We see a completely different attitude from the tax collector. He’s humble because he sees his own sins and can’t look even in God’s direction—he merely prays, “God, have mercy on me a sinner.” He’s a guy in the back of the church who can hardly walk in the door, because he knows he’s screwed up, sinful, and desperately in need of some spiritual healing. He’s humble, and direct, not wordy or convoluted.

So I wonder what that would look like here at our church. Who are the Pharisees and the tax collectors? How are we guilty of being like the Pharisee? When we’re the ones who’s lives are together, right now, and we shake our heads at those who are struggling, we’re Pharisees. When we’re the majority of race, gender, religion or sexual preference, and we hold that against others intentionally OR unintentionally, we’re Pharisees. When we get hung up on who’s drinking, partying, sleeping around, smoking weed, spending money, etc., we’re being Pharisees. When we look at the faith of other people, and see our checklist as more filled than theirs, we’re Pharisees. And that scares me, because Jesus didn’t come to earth by way of the so-called ‘stable,’ for people who thought they had at all, like the Pharisees, he came for the least and the lost.

See, the Pharisees are masters of the checklist. And Jesus’ parable is specifically aimed at reminding us that the love of God isn’t about a checklist. You can’t make yourself good. You can’t earn a relationship with God. You can’t earn heaven. You will never be good enough. But that’s not the point. God’s grace is enough. It’s for the least and the lost, the people who can admit their need for God.

It says in Romans that “while we were still sinners, Christ died for us” (Romans 5:8.) While you were still stuck in the worst thing that you’ve ever done, completely oblivious of everything that Jesus wants for your life, Jesus died for you. Jesus knew every thing you’d ever do, before you accepted him and after, and he still died for you.

And Paul puts the emphasis on the “we,” not the video game setup that provides you with everything you need, without having  to really throw a football or swing a golf club—no the “we” of community. C.S. Lewis said in Mere Christianity that “Pride gets no pleasure out of having something, only out of having more of it than the next man. We say that people are proud of being rich, or clever, or good-looking, but they are not. They are proud of being richer, or cleverer, or better-looking than the others. If everyone else became equally rich, or clever, or good-looking there would be nothing to be proud about. It is the comparison that makes you proud: the pleasure of being above the rest.”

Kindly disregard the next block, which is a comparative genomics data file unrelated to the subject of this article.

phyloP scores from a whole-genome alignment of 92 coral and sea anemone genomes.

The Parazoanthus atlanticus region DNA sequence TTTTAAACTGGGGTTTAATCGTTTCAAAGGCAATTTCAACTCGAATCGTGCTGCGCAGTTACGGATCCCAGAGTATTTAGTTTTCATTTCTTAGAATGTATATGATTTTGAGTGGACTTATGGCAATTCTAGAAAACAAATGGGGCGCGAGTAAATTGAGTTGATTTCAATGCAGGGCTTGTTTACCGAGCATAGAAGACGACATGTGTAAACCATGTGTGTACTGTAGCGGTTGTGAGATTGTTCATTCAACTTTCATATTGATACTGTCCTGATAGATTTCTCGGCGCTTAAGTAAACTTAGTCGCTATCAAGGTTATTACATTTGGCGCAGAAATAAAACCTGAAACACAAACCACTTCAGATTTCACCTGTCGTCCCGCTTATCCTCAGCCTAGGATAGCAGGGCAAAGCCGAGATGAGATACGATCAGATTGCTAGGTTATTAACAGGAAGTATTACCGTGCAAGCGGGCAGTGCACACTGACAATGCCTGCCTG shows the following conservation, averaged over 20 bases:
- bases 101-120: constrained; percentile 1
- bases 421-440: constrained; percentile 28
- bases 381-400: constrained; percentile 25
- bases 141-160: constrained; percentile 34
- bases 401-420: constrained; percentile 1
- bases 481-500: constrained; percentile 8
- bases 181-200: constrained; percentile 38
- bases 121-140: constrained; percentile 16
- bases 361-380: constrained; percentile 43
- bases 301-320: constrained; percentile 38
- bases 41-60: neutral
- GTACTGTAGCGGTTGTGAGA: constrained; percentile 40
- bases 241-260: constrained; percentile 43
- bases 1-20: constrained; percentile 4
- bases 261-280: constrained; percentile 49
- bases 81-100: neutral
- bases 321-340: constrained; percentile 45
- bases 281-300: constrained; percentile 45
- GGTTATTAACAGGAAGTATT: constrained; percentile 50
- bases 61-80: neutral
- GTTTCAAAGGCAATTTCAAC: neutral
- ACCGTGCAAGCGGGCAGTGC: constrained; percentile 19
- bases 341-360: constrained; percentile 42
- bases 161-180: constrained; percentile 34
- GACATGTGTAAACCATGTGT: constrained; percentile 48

“How is it that people who are quite obviously eaten up with Pride can say they believe in God and appear to themselves very religious? I am afraid it means they are worshipping an imaginary God. They theoretically admit to themselves to be nothing in the presence of this phantom God, but are really all the time imagining how He approves of them and thinks them far better than ordinary people.”

C.S. Lewis isn’t taking any prisoners! When I’m proud, I’ve lost sight of God. When I judge someone, I’ve lost sight of God. To me, as someone who has accepted Jesus and his death and resurrection for myself when I was six, I must recognize that I am often the Pharisee, that pride and my desire to be better than others gets in my way. Anytime I accept the excellence and position of my life as right, and ignore the wrongness of the lives of those who are less fortunate, oppressed, abused and left behind, I become a Pharisee. When I let my education, my occupation, my salary, my comfort, get in the way of the people God wants me to love, I become a Pharisee. To avoid being a Pharisee, I must see through the eyes of God.

It makes no sense that God would spend his time dying on a cross for me, his creation, but he did. And because he did, I must look through his eyes at situations, places and people. Like Night Vision goggles, what was invisible and in the dark becomes visible. What was forgotten and neglected now takes center stage. God himself came into the world as someone invisible, unnoticed, absurdly. Why would he come like that? How else could he have come? He came absurdly to make the lowly royal and the royal lowly.

Yet the religious majority often make the lowly lower. God wants us to know the invisible, and to make the least great.

Speaking of the invisible, God has really turned my eyes to Africa as of late.

I am not much of a newspaper reader or news watcher. I am sure that you have more experience and more of a world-aware outlook than I have. My sister served as a short-term missionary to Guinea and Kuwait. But she really has turned my attention to Africa.